A statue of a man with a raised arm stands in the middle of a square.

Tanzania: Roles of Religious Leaders, Media to Promote Peaceful, Non-Violent Elections

September 2, 2020

(Internews Journalism Trainer Ali Mwadini was a speaker in this webinar on media and elections in Tanzania.)

HOW best can the religious, media and candidates from different political parties help in creating peaceful and non-violent elections?

What sort of preparations should the groups make in advance of October 28 elections?

These are questions which some activists in Zanzibar have been trying to address in preparations for the October General Elections.

Religious leaders, journalists, and candidates in the planned elections seem to have a great role in having peaceful elections.

Leaders from faith based organizations in Unguja and Pemba, and journalists have been meeting to discuss how they can help to make sure that the upcoming general elections are peaceful.

During the both virtual and physician meeting organised by activists from different groups', religious leaders, journalists and candidates were urged to spare no effort in ensuring people were united and promote stability.

Candidates for any position should talk about importance of unity, tolerance, respect to others, and respect of human rights in their campaigns, says Ms Salma Mohamed, an activist.

She adds that also religious leaders should talk about the need for politicians and candidates in the coming general elections to drum for peace and stability.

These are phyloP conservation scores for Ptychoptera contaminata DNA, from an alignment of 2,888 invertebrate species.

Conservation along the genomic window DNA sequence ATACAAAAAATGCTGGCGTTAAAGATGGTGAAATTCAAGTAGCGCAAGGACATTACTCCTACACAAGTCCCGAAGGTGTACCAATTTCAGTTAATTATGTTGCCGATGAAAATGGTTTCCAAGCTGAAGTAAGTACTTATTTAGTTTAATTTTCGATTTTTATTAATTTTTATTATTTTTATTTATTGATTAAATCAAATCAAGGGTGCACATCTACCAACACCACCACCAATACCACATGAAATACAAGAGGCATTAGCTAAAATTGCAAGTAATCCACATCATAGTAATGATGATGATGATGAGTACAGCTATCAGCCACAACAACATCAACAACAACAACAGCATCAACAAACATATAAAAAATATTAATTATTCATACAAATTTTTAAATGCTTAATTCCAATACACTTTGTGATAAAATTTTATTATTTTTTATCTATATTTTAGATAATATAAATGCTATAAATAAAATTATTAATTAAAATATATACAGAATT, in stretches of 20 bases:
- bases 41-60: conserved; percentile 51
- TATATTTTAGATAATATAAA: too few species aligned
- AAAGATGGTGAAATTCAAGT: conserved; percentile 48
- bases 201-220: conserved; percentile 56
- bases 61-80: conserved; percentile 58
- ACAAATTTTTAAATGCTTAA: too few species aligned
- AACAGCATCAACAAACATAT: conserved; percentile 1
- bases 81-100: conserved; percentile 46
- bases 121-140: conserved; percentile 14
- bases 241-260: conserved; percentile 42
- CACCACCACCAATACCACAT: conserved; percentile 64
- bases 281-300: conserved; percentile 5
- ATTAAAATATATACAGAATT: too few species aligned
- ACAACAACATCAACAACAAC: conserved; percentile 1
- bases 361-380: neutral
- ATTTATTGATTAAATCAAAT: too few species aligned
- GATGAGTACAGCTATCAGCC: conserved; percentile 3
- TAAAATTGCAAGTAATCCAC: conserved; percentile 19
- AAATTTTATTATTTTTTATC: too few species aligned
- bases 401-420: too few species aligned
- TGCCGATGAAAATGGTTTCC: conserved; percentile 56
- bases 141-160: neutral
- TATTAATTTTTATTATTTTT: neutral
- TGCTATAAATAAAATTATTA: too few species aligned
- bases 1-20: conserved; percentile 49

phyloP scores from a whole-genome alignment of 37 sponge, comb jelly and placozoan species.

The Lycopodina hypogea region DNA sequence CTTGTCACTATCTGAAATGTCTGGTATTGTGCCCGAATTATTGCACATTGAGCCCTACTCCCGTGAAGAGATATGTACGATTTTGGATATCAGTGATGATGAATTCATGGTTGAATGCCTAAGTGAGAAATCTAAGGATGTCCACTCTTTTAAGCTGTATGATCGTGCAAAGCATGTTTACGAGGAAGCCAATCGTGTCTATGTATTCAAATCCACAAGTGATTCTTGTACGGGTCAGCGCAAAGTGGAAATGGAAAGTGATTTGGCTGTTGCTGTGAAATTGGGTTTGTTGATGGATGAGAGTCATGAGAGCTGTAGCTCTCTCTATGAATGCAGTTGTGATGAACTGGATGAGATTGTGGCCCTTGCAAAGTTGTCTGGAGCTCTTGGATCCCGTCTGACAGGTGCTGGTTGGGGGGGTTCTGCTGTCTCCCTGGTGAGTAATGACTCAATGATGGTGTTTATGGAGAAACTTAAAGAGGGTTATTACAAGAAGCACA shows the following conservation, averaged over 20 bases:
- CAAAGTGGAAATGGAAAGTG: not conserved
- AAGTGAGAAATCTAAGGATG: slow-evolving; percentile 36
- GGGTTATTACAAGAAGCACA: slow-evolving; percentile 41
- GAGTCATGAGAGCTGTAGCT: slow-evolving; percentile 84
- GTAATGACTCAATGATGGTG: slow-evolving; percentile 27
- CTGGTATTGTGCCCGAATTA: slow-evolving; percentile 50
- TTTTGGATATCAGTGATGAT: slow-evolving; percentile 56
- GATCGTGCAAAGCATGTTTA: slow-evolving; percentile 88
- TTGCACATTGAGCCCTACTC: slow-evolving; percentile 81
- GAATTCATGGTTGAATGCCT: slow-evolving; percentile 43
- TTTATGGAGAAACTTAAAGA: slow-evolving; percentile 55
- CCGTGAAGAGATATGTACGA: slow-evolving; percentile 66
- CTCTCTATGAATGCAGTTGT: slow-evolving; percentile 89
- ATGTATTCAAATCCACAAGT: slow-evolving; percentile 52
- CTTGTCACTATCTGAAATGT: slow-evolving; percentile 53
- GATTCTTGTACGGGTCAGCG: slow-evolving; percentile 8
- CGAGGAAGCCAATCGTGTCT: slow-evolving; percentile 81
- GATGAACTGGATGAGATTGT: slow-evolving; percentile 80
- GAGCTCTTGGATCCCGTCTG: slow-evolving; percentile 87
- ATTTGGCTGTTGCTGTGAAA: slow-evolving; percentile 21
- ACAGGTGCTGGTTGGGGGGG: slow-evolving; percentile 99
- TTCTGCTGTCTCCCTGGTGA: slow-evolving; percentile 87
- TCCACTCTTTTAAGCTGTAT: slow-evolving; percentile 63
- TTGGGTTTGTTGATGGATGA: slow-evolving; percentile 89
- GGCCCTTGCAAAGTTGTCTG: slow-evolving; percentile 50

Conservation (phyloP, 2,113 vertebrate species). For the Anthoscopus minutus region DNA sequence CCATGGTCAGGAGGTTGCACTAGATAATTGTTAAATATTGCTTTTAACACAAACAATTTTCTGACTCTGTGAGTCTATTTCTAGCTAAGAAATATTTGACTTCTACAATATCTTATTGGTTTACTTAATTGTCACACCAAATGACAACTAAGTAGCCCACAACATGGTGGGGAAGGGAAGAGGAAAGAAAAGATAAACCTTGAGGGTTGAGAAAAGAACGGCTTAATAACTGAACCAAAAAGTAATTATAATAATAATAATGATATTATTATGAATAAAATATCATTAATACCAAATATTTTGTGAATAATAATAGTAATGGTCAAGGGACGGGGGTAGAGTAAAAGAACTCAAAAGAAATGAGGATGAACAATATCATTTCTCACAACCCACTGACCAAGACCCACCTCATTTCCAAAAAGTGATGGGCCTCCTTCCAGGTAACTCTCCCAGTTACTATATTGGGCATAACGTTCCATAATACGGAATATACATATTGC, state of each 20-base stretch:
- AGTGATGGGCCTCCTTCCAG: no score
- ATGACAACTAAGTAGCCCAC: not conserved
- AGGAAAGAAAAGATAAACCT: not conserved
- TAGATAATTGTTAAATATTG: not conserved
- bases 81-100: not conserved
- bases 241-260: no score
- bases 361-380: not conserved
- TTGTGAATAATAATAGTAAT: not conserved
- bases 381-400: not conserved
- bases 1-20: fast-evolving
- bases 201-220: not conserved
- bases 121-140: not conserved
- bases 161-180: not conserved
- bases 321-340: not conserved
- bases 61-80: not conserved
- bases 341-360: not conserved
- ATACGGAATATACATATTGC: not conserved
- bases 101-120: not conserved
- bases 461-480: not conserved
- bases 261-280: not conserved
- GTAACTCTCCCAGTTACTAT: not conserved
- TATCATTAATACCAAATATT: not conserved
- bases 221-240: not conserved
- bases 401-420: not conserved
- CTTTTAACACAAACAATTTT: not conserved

However, the ongoing debate here, facilitators also push for appropriate pre-election preparations, advising leaders and candidates to be selective what they should feed members of the public, especially the followers, towards elections.'

They should also motivate people to turn-up in big number for election, abide and observe laws and promote unity regardless of religious and political differences.

Activists argue that religious, and political leaders are close to people, therefore should be engaged, proactive, and not afraid to propagate peace and act tough on any person trying to plug the islands into conflicts.

"Clerics and political leaders are closer to people. They meet frequently in churches and Masjid (mosque), and an opportunity to emphasis peace, stability, and tolerance during elections and after," says Mr Haji Omar, an activist.

Another activist, Ms Asha Aboud says that Zanzibar and Tanzania in general will have peaceful elections in October followed by announcement of results, should leaders including the clerics, and media take their role seriously.

"We can have all the process in elections peaceful, nothing to worry about, if we implement our responsibilities without discrimination. As leaders we should avoid bias and taking emotional decisions," Ms Aboud said.

She said joint efforts involving media, religious and community leaders are important at this time of elections because viewers and listeners rely heavily on the media and what they immediate leaders say.

She said leaders should establish a good relationship with journalists so the two can work together, because the media is a tool for promoting transparency and credibility of elections.

Mr Ali Mwadini, veteran journalist from InterNews urges journalists to familiarize with candidates and laws, and inform the public in a non-biased way, because media serves as a link for between voters and candidates.

"Observe ethics, and avoid being emotional and sensational reporting. Every journalist must report in a constructive way," he said in a zoom meeting aimed at preparing/reminding journalists about importance of responsible journalism during elections.

(Banner photo: Nyerere Square in Dodoma (Tanzania) with the statue of Julius Nyerere. Credit Mchiriku/CC)